TCE and alleged cover-ups listed in the lawsuit
During operations from 1973 to 1987, Colt utilized TCE in several degreasing machines to clean metal parts, which produced a concentrated sludge made up of paint and metal particulate and spent TCE solvent. Periodically the sludge was removed from the degreasing machine for collection and storage in 55-gallon drums.
According to the lawsuit, Colt did not contract with an entity for the proper disposal of the sludge until 1982, and disposed of the hazardous waste by dumping or burying the sludge.
More Lawsuits Expected
Also listed as counsel in the Attorney General’s lawsuit are Jackson law firm Liston & Deas, PLLC and Grenada attorney Reid Stanford. Both firms are among a group of plaintiff attorneys representing Yalobusha County and Yalobusha General Hospital and individual landowners expected to file similar suits against the defendants.
This lawsuit alleges that the defendants’ release of TCE into the environment and their failure to effectively remediate the discharge impacts other property owners – including 28 residential properties and 11 commercial properties. The owners of these properties include Yalobusha County, Yalobusha General Hospital, the City of Water Valley, North Mississippi Mental Health Foundation and the U.S. Corps of Engineers.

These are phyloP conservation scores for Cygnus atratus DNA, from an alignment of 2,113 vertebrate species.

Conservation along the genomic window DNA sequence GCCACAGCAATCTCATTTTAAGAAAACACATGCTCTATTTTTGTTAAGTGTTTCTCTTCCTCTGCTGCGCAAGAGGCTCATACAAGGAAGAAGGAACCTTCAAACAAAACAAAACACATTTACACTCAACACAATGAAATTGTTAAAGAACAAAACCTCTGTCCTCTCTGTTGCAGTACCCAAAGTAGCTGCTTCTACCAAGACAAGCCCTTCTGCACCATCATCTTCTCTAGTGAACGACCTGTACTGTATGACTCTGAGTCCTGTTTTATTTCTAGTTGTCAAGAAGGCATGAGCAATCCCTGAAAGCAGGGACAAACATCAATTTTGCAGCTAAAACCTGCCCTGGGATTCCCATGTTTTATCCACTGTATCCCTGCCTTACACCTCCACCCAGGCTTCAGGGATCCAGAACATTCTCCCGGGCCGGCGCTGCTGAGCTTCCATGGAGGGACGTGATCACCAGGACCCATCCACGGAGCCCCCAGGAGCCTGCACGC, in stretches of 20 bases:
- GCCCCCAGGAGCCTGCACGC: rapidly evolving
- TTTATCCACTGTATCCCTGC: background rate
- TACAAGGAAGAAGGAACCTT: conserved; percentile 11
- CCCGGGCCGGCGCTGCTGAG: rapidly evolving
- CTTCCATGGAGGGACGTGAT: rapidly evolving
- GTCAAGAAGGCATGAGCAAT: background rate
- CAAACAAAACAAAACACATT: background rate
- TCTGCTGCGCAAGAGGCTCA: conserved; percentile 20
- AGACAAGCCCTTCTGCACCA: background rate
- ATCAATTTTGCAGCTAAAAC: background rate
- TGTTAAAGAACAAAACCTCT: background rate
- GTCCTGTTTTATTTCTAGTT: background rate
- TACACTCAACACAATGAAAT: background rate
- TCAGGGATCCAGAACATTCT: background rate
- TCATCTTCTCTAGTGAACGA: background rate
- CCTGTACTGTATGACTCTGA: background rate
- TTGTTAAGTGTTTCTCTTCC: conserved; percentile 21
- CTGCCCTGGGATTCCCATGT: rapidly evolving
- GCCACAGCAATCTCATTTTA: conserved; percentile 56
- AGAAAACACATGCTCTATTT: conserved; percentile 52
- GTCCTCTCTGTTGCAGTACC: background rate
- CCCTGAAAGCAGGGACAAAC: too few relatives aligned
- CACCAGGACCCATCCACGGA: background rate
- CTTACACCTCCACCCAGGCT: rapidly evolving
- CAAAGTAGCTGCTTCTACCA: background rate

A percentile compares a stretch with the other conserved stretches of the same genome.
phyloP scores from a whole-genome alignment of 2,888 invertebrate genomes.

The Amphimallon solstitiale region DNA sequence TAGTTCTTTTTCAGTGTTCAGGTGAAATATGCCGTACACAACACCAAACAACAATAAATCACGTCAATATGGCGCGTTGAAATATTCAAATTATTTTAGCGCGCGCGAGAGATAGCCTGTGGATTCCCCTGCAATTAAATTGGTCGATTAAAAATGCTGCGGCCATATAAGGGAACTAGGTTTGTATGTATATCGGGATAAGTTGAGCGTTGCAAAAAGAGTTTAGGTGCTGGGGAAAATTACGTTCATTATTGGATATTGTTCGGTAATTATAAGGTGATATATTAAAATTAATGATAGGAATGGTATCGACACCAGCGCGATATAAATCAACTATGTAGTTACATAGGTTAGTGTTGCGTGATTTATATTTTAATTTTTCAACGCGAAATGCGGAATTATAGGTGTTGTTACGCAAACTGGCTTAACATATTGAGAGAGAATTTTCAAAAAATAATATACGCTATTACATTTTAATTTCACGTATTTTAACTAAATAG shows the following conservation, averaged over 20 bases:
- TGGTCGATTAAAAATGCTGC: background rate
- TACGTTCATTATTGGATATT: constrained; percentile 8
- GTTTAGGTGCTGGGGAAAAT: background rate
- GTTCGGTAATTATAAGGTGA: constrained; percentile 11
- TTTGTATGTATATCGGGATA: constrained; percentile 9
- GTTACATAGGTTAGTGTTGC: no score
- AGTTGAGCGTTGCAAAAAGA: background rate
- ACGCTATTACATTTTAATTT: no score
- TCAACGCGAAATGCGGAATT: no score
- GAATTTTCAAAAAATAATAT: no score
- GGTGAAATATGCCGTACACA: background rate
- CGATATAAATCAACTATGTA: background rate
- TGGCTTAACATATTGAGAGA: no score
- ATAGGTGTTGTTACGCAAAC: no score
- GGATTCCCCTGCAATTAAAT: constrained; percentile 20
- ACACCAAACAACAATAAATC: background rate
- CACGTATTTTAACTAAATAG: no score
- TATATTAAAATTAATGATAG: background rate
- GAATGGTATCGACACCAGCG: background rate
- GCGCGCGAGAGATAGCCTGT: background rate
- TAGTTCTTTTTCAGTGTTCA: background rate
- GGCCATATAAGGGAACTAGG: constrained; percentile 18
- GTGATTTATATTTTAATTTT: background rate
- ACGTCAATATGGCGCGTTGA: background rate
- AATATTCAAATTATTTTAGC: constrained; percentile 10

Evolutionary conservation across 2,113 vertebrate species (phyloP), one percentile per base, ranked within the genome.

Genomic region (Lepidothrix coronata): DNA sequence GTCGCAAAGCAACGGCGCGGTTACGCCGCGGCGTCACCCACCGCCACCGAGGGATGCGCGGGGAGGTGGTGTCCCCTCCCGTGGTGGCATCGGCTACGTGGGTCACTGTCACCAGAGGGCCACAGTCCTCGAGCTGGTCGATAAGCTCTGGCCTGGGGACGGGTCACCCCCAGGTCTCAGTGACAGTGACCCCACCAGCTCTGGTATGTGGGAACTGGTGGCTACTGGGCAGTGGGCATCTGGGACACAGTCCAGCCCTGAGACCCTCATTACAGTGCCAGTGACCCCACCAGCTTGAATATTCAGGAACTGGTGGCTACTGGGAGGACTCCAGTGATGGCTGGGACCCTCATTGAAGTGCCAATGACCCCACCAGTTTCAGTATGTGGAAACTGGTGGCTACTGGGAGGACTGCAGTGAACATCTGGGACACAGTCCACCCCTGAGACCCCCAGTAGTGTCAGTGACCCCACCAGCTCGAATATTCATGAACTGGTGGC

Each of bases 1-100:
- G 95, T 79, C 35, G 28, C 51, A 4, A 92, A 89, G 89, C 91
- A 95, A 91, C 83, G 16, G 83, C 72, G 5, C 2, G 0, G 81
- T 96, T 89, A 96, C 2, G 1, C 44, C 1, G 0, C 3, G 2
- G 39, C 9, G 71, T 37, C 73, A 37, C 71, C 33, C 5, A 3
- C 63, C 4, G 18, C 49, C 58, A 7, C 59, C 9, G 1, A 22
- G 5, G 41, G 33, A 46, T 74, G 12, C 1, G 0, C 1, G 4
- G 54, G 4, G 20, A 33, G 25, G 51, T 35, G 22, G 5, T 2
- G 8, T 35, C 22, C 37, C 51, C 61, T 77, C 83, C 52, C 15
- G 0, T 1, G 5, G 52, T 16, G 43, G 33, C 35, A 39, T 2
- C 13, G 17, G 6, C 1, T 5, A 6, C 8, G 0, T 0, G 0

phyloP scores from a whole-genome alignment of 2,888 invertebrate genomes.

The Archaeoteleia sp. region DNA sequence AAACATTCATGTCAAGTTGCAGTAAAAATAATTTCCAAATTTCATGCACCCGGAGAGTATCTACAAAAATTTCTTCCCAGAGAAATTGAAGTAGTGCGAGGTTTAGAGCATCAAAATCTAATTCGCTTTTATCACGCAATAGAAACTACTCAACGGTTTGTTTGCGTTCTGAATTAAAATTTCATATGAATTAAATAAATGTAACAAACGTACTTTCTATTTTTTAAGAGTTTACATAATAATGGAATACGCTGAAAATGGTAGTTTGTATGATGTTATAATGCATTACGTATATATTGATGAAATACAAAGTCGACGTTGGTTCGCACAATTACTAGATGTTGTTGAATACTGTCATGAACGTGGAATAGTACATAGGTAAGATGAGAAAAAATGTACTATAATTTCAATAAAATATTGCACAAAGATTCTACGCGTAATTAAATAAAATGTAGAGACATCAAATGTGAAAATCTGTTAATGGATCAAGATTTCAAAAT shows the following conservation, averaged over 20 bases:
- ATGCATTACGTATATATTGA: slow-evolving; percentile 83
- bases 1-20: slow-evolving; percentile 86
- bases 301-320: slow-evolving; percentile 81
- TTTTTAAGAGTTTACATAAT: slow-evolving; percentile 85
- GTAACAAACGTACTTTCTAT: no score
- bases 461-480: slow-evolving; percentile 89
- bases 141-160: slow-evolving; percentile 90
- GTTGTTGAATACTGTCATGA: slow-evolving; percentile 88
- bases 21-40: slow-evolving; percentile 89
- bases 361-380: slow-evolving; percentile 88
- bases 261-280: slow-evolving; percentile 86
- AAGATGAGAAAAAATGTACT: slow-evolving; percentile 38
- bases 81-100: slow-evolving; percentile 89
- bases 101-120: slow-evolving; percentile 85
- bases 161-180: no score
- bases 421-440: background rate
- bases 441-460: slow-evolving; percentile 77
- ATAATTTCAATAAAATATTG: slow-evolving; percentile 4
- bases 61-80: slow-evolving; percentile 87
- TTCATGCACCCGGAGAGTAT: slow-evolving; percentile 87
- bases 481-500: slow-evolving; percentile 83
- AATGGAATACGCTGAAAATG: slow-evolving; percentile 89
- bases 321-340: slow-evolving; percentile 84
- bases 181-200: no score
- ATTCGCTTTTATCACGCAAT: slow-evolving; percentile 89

Information regarding the number of residential property owners who will file suit using the same plaintiff attorney group is not available, but last April both the hospital and county hired the consortium of attorneys that included Liston & Deas, PLLC, Reid Stanford, Texas environmental law firm Ted B. Lyon and Associates, Southaven attorney Craig Treadway and Crow Martin, LLC.
Timeline For TCE Problems
October, 1988 – The Mississippi Department of Health conducted a water assessment of a municipal well on the plant’s property and a domestic well located within a short distance from the plant. The tests revealed TCE concentrations well in excess of the EPA’s maximum contamination level.
1989 – Colt conducted a groundwater investigation in the vicinity of the plant and the results were also positive for TCE concentrations above the regulatory level.
1991-1992 – Coltec installed two groundwater treatment systems to the north of an expanding TCE contamination plume coming from the plant.
1993-1996 – Coltec excavated and treated by a thermal “cooking” process approximately 3,500 cubic yards from the plant premises.
2002 – 2016 – EnPro installed numerous monitoring wells to the north, northwest and northeast of the plant in an attempt to define the borders and dimensions of the groundwater contamination plume. In the majority of the wells testing during this time, the TCE concentrations in the groundwater exceeded the EPA’s maximum contamination level for TCE in the Water.
2011 – A remedial pumping system intended to remove TCE from the groundwater was shut down by EnPro in 2011 without informing the State of Mississippi. EnPro reports the system experienced “iron fouling”.
2016 – Testing indicated that TCE contamination had migrated to and was detected in the water of Otoucalofa Creek.
2017 –TCE concentration in the ground water underneath BorgWarner is releasing TCE vapor, which intrudes on a constant basis into the work areas of the Borg Warner plant building. Employees are notified of the threat.